The Sulfate Debate

The term ‘sulfate-free’ is making its way onto an increasing number of shampoo and conditioner bottles. So is this just another marketing gimmick, or is sulfate-free the way to go?

The phrase sulfate-free is relatively new to the hair care market. Google Trends tracks this craze, which has been on a steady increase since 2007.

Sulfates refer to cleaning agents which are found in a range of cleaning products, such as toothpaste, window cleaners and hair care. Used primarily for its foaming qualities, sulfate is responsible for the creamy, lathering effect found in most shampoos.

Sodium lauryl sulfate is generally the most common sulfate found in shampoo and conditioners. This detergent is designed to cleanse hair, effective in removing any grease, gunk or oil left in your locks. Brands continue to include sulfate in their products, because they’re cheap, they work and they require minimal effort.

So, what’s the problem?

Sulfate has attained a bad rep for several reasons.

While sulfate in shampoos are extremely good at what they do, every up has its down. Sulfate is so effective when cleaning hair, that it can strip away all your hair’s natural oils and proteins in the process. For this reason, sulfate can be particularly harmful to people with already dry or damaged hair.

Being a detergent, sulfate can also encourage the premature fading of hair dye and undo the effects of a keratin treatment. For people with dry, damaged or recently treated hair, it may be wise to exclude sulfate from your hair care routine.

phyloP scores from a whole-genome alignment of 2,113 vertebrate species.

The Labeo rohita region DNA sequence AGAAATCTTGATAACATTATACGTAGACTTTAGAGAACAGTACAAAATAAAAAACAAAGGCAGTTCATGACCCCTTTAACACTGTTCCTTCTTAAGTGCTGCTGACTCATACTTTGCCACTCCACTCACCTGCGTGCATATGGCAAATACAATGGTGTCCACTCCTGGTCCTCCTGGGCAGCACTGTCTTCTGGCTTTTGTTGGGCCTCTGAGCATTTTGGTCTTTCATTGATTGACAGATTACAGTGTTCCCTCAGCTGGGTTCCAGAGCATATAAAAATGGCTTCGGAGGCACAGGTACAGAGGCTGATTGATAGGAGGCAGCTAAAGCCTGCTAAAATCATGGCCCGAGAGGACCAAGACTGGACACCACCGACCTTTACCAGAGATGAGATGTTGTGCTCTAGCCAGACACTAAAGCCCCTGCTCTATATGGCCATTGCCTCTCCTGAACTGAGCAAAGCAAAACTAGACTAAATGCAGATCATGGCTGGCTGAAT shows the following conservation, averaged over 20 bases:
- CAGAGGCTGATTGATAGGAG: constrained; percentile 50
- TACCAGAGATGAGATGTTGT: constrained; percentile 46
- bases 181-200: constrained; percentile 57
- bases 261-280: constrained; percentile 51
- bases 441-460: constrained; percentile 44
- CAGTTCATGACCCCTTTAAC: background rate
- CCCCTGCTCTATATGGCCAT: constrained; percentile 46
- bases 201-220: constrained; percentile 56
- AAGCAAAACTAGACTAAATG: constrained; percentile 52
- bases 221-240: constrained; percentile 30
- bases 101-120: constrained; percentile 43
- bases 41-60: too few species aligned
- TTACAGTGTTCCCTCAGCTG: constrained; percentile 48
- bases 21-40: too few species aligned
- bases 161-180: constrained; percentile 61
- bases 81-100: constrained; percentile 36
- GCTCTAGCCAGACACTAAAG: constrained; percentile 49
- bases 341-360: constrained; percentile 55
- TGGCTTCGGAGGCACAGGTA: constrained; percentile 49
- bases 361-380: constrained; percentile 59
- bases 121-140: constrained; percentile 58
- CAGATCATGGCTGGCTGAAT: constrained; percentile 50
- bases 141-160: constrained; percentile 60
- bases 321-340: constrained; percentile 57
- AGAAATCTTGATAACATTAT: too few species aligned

For curly hair, sulfate is often considered too harsh for most curls. The curlier the hair, the longer natural oils take to travel through. Sulfate is also known for lifting the hair cuticle, which makes hair more prone to frizz. For this reason, curly haired individuals may opt for alternative products.

Sulfate is also criticised for having negative impacts on the environment. This substance is not easily degradable and can stay in the environment for long periods of time, even if washed down the drain. Consequently, sulfate can also be harmful to aquatic animals.

What are the alternatives?

There is an abundance of sulfate free products now available on the market. These formulas are considered the gentler and less drying approach to washing your hair. While they tend to be more expensive than regular shampoo, they reap many other benefits.

Sulfate-free formulas do a better job in maintaining hair colour, managing frizz and preserving your hair’s natural oils. These oils are essential to stimulating growth and reducing hair loss or breakage.

Sulfate-free shampoo doesn’t foam up like it has previously. But sulfate-free products still do a great job of cleaning your hair and smell delicious.

All in all, sulfate will work better for some people’s hair than others. Despite the scare stories, the ingredient is 100% safe to use and presents no proven link to developing cancer.

However, as big brand companies continue to join the sulfate-free bandwagon, it might be time that more consumers do too.

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